Nayantara Sheoran Appleton is an interdisciplinary scholar with training in Feminist Medical Anthropology, Science and Technology Studies (STS), and Media Studies. She moved to Aotearoa New Zealand in 2015, and was a lecturer in the Cultural Anthropology programme, before moving to the Centre for Science in Society in 2019 as a senior lecturer. Her current work explores the politics of contraceptives, sex hormones, and stem cell research and therapies. In examining the politics of contraceptives in places like India, she critically unpacks the ‘over-population’ discourse underpinning some of the climate change movements. In her research project on sex hormones, which she is still developing, she is starting to examine the relationship between immigrant and indigenous communities under settler colonialism by working with cis, intersex, and trans women.
She holds a PhD in Cultural Studies from George Mason University, a MSc in Communication Studies and a BA in Communication and Journalism from Shippensburg University of Pennsylvania, USA. Before moving to Aotearoa, she was a postdoctoral fellow in the Anthropology and Sociology department at The Graduate Institute in Geneva for three years.
She is mother, partner, friend, community gardener, vegetarian, and a yoga practicing academic that dreams of better world through social and political action. top
Siouxsie is an award-winning scientist who has made a career of manipulating microbes. She and her team make bacteria glow in the dark to understand how infectious microbes make us sick and to find new medicines. Siouxsie is also an enthusiastic tweeter, blogger, artist, curator and media science commentator and has won numerous prizes for her efforts, including the Prime Minister’s Science Media Communication Prize.
Background: Craig Stevens is the out-going Co-President of the NZAS and holds a joint CRI/University position (NIWA/UoAkl). His science focus is extreme ocean environments. top
Tara is a Research Fellow with Te Pūnaha Matatini and recently completed her PhD in Freshwater Ecology at the University of Canterbury where she investigated the environmental drives of toxic algal blooms. Tara’s research interests include co-developing research with Māori communities, freshwater ecology, mātauranga Māori and the experiences of Māori academics in crown Universities. Her recent work, "Why isn't my professor Māori?" and its Pasifika companion study, has attracted considerable interest.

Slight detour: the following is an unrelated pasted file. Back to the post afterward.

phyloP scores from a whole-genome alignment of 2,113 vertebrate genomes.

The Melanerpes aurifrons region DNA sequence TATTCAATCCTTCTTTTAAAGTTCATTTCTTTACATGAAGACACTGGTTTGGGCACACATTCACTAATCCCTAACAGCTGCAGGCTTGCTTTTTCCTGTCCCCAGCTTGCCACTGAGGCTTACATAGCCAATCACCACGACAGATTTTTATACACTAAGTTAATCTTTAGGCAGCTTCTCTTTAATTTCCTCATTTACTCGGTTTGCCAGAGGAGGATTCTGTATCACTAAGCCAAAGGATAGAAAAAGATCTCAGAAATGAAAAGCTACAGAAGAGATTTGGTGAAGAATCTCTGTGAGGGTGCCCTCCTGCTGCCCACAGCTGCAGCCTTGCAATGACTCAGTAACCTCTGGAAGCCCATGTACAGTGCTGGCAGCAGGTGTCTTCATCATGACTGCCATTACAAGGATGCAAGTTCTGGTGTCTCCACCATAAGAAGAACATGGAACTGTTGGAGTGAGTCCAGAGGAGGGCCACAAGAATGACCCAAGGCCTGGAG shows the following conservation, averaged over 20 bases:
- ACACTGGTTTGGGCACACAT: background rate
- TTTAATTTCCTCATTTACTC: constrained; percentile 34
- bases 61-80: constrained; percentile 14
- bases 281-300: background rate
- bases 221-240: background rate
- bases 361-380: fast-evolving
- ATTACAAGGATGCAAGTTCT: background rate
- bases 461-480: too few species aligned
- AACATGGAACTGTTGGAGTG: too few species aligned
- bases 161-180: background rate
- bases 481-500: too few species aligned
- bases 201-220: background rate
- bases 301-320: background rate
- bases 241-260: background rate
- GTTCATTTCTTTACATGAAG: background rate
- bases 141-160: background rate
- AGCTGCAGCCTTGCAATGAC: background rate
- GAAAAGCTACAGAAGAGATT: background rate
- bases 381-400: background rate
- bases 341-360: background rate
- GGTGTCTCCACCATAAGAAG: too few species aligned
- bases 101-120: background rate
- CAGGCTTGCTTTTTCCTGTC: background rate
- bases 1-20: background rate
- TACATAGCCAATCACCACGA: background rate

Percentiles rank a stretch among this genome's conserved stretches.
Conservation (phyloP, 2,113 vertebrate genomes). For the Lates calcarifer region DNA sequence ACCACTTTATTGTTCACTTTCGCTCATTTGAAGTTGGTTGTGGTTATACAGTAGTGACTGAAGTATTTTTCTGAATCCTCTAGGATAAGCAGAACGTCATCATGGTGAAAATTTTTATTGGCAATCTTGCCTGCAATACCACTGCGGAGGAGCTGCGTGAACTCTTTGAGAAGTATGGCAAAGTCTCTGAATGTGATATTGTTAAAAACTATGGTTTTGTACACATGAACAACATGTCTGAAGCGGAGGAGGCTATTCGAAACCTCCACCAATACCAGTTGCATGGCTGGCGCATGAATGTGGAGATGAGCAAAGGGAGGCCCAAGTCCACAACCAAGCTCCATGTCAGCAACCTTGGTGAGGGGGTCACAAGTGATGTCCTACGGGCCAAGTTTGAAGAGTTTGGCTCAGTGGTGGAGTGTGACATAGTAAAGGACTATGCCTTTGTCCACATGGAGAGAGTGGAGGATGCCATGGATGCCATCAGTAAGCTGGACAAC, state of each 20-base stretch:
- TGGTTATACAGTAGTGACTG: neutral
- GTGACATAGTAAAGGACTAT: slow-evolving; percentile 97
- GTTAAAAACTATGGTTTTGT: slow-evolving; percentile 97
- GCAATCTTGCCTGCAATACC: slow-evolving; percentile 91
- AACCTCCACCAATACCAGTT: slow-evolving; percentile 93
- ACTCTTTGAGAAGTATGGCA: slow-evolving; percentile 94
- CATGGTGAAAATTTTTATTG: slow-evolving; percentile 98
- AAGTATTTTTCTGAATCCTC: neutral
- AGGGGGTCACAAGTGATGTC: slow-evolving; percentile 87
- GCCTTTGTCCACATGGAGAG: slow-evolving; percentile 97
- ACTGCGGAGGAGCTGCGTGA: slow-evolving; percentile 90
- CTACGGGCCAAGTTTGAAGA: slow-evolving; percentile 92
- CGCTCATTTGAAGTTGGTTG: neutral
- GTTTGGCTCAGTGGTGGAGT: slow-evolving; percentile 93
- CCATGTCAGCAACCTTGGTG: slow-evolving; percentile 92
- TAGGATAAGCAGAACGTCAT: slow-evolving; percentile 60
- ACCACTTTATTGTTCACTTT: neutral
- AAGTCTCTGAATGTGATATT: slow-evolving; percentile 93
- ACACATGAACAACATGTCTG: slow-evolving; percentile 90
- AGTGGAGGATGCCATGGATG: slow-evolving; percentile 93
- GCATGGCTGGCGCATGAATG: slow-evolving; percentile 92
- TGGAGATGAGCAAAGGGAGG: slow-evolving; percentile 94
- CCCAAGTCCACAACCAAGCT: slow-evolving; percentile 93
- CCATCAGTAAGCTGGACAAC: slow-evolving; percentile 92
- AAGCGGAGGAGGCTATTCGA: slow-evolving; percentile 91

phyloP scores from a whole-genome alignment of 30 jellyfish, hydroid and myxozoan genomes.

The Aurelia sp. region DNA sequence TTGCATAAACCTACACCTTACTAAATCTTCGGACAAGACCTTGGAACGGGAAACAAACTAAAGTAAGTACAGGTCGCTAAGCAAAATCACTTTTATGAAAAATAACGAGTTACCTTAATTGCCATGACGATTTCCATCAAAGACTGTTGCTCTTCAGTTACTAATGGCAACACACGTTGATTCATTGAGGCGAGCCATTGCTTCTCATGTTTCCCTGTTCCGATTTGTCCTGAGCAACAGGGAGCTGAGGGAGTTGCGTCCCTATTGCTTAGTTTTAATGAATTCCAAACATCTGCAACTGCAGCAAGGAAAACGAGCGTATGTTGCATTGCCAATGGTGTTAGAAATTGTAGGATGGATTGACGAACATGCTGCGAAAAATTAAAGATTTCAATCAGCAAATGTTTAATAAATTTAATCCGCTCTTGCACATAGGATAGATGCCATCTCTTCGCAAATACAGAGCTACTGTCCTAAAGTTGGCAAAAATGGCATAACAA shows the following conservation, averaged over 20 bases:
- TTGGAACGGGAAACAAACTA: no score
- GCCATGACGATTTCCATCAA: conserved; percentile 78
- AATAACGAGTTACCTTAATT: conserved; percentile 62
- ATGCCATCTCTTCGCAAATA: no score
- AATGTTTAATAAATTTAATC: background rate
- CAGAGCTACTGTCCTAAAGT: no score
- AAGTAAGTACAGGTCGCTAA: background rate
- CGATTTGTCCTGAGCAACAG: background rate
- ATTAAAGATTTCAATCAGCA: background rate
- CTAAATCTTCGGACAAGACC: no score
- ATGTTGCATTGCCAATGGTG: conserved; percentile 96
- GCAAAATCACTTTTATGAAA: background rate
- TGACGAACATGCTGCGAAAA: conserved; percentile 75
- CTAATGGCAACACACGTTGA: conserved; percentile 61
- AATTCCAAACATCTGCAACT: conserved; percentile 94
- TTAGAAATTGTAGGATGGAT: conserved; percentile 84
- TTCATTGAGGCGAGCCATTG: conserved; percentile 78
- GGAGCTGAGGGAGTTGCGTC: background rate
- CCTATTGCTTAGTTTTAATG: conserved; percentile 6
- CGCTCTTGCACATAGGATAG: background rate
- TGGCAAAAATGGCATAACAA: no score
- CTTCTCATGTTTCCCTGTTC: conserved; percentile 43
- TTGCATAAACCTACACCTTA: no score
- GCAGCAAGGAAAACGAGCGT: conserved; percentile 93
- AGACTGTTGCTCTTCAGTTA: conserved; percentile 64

Dr. Sereana Naepi is Indigenous Fijian (Natasiri)/Palagi and the Associate Director of All My Relations at Thompson Rivers University. Sereana’s work explores the ways in which structures within university’s prevent the success of all learners and staff. Sereana has over a decade of experience running and managing programs that are aimed at increasing Indigenous learner success in Aotearoa New Zealand and Canada. Her recent work, "Why isn't my professor Pasifika?" and its Māori companion study, has attracted considerable interest. More information on her work can be found at sereananaepi.co and you can follow her on twitter and instagram @sereananaepi
Shaun Hendy is the founding Director of Te Pūnaha Matatini and Professor of Physics at the University of Auckland. His interest in the science of complexity stems from a conversation at a lunchtime journal club at Industrial Research Ltd about Geoffrey West’s work on the increase in the number of patents per capita with city size in the US. Hendy then downloaded an international patent database and found that the difference in patents per capita between Australia and New Zealand could be explained by the difference in population distributions.
Tammy is an Associate Professor of Conservation Genomics at Te Whare Wānanga o Waitaha/University of Canterbury where she co-leads the Conservation, Systematics and Evolution Research Team (ConSERT). Tammy’s research interests focus on the ecological and evolutionary processes that contribute to the formation and maintenance of species boundaries, and the application of this knowledge to enhance the recovery of species at risk. She's become known as a leader in New Zealand's kindness in science movement.